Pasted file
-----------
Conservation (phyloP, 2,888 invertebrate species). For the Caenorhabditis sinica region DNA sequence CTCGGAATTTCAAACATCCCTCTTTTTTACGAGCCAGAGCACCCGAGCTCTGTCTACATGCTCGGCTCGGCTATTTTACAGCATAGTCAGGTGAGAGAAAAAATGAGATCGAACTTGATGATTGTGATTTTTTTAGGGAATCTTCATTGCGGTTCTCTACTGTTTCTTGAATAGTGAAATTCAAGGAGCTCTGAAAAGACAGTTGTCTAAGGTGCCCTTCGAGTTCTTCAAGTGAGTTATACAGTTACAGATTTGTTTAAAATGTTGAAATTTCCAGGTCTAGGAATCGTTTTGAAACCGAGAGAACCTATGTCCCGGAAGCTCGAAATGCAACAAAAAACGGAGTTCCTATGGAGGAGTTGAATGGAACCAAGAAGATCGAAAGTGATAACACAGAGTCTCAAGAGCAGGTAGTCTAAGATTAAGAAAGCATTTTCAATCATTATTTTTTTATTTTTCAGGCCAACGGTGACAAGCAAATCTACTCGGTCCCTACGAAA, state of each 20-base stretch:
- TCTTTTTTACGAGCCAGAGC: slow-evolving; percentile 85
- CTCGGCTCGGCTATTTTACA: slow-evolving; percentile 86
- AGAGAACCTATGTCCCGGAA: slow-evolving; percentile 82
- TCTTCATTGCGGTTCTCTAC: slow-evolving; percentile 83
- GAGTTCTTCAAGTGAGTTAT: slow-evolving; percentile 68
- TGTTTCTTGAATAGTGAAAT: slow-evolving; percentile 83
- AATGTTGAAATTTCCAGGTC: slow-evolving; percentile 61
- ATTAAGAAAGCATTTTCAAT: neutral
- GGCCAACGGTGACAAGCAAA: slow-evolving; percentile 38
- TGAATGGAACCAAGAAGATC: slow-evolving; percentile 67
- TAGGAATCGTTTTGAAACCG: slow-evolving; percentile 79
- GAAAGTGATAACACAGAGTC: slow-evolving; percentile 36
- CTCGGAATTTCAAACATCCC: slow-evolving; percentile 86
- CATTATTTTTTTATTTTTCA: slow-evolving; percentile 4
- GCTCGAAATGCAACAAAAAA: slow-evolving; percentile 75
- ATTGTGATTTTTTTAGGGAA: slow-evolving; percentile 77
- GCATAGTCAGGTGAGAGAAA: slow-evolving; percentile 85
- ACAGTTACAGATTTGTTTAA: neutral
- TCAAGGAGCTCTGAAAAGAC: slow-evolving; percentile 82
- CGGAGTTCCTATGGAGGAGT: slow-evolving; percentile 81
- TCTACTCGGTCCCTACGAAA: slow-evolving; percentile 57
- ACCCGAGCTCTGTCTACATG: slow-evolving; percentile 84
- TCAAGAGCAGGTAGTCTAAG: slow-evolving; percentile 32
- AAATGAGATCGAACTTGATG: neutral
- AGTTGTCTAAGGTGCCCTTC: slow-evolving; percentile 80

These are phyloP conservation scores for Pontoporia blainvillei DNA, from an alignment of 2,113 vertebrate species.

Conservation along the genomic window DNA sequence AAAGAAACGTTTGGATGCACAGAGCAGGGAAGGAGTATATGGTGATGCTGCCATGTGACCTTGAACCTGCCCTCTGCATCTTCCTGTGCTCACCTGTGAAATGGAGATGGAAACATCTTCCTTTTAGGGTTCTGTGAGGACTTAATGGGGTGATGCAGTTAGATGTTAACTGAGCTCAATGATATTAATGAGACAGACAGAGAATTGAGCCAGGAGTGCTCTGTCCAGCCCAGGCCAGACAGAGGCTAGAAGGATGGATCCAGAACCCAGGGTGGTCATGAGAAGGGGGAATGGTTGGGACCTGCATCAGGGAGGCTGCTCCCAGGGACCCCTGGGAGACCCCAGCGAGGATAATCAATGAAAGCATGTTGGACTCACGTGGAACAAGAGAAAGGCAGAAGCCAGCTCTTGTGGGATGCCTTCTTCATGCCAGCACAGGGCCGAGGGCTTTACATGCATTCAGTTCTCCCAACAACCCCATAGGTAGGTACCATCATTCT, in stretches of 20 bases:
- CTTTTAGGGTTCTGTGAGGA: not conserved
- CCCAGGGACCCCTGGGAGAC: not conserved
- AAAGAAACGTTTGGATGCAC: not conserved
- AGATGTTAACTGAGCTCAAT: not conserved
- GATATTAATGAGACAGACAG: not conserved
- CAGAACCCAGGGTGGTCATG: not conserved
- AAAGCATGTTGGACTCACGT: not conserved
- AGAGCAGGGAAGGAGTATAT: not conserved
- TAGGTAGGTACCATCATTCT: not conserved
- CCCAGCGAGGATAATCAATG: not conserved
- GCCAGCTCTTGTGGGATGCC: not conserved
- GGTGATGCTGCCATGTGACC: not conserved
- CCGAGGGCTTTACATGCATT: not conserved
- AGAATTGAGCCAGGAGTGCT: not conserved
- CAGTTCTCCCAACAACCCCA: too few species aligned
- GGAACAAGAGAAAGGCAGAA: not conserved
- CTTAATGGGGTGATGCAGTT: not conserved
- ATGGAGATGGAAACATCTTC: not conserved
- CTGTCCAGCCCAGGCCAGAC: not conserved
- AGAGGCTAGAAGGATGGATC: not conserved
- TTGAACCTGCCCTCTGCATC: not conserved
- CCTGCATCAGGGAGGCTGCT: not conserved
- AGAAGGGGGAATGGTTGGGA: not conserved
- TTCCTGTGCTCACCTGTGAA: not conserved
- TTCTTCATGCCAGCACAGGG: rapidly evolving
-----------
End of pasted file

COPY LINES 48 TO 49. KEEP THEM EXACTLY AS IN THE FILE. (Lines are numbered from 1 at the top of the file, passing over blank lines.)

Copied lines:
- AGAGGCTAGAAGGATGGATC: not conserved
- TTGAACCTGCCCTCTGCATC: not conserved